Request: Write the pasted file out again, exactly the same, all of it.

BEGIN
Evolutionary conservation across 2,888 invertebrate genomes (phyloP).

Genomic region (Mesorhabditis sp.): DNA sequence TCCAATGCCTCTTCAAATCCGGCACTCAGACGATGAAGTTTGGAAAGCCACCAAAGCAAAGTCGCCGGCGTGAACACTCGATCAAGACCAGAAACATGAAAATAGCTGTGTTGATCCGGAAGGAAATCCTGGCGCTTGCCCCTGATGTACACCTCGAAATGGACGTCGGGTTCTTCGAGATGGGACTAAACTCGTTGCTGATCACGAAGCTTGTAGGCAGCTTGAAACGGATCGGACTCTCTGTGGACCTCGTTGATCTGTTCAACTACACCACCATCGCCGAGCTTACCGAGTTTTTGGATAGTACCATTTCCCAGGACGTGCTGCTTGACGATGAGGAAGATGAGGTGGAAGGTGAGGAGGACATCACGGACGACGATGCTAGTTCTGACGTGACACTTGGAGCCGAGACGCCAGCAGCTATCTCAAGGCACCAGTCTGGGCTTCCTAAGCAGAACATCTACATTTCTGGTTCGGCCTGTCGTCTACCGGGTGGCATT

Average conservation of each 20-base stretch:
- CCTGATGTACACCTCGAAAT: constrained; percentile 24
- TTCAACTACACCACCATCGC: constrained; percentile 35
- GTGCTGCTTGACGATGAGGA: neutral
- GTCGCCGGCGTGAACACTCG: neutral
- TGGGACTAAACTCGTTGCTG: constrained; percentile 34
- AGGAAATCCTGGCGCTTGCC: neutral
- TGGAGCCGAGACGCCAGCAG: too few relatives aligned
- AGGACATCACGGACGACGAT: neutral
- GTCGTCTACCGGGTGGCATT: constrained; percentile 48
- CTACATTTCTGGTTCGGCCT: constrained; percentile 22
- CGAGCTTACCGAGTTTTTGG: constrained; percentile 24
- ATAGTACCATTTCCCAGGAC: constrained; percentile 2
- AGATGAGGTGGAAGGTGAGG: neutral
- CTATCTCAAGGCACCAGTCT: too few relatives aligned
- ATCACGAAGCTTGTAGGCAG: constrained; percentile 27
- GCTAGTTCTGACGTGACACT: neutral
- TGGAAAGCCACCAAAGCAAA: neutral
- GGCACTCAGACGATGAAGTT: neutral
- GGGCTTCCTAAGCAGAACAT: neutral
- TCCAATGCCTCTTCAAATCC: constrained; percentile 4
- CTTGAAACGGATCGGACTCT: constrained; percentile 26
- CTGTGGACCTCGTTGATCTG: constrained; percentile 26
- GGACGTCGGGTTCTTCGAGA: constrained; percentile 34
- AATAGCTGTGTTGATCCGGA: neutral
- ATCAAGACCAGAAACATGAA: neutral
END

Evolutionary conservation across 2,888 invertebrate genomes (phyloP).

Genomic region (Mesorhabditis sp.): DNA sequence TCCAATGCCTCTTCAAATCCGGCACTCAGACGATGAAGTTTGGAAAGCCACCAAAGCAAAGTCGCCGGCGTGAACACTCGATCAAGACCAGAAACATGAAAATAGCTGTGTTGATCCGGAAGGAAATCCTGGCGCTTGCCCCTGATGTACACCTCGAAATGGACGTCGGGTTCTTCGAGATGGGACTAAACTCGTTGCTGATCACGAAGCTTGTAGGCAGCTTGAAACGGATCGGACTCTCTGTGGACCTCGTTGATCTGTTCAACTACACCACCATCGCCGAGCTTACCGAGTTTTTGGATAGTACCATTTCCCAGGACGTGCTGCTTGACGATGAGGAAGATGAGGTGGAAGGTGAGGAGGACATCACGGACGACGATGCTAGTTCTGACGTGACACTTGGAGCCGAGACGCCAGCAGCTATCTCAAGGCACCAGTCTGGGCTTCCTAAGCAGAACATCTACATTTCTGGTTCGGCCTGTCGTCTACCGGGTGGCATT

Average conservation of each 20-base stretch:
- CCTGATGTACACCTCGAAAT: constrained; percentile 24
- TTCAACTACACCACCATCGC: constrained; percentile 35
- GTGCTGCTTGACGATGAGGA: neutral
- GTCGCCGGCGTGAACACTCG: neutral
- TGGGACTAAACTCGTTGCTG: constrained; percentile 34
- AGGAAATCCTGGCGCTTGCC: neutral
- TGGAGCCGAGACGCCAGCAG: too few relatives aligned
- AGGACATCACGGACGACGAT: neutral
- GTCGTCTACCGGGTGGCATT: constrained; percentile 48
- CTACATTTCTGGTTCGGCCT: constrained; percentile 22
- CGAGCTTACCGAGTTTTTGG: constrained; percentile 24
- ATAGTACCATTTCCCAGGAC: constrained; percentile 2
- AGATGAGGTGGAAGGTGAGG: neutral
- CTATCTCAAGGCACCAGTCT: too few relatives aligned
- ATCACGAAGCTTGTAGGCAG: constrained; percentile 27
- GCTAGTTCTGACGTGACACT: neutral
- TGGAAAGCCACCAAAGCAAA: neutral
- GGCACTCAGACGATGAAGTT: neutral
- GGGCTTCCTAAGCAGAACAT: neutral
- TCCAATGCCTCTTCAAATCC: constrained; percentile 4
- CTTGAAACGGATCGGACTCT: constrained; percentile 26
- CTGTGGACCTCGTTGATCTG: constrained; percentile 26
- GGACGTCGGGTTCTTCGAGA: constrained; percentile 34
- AATAGCTGTGTTGATCCGGA: neutral
- ATCAAGACCAGAAACATGAA: neutral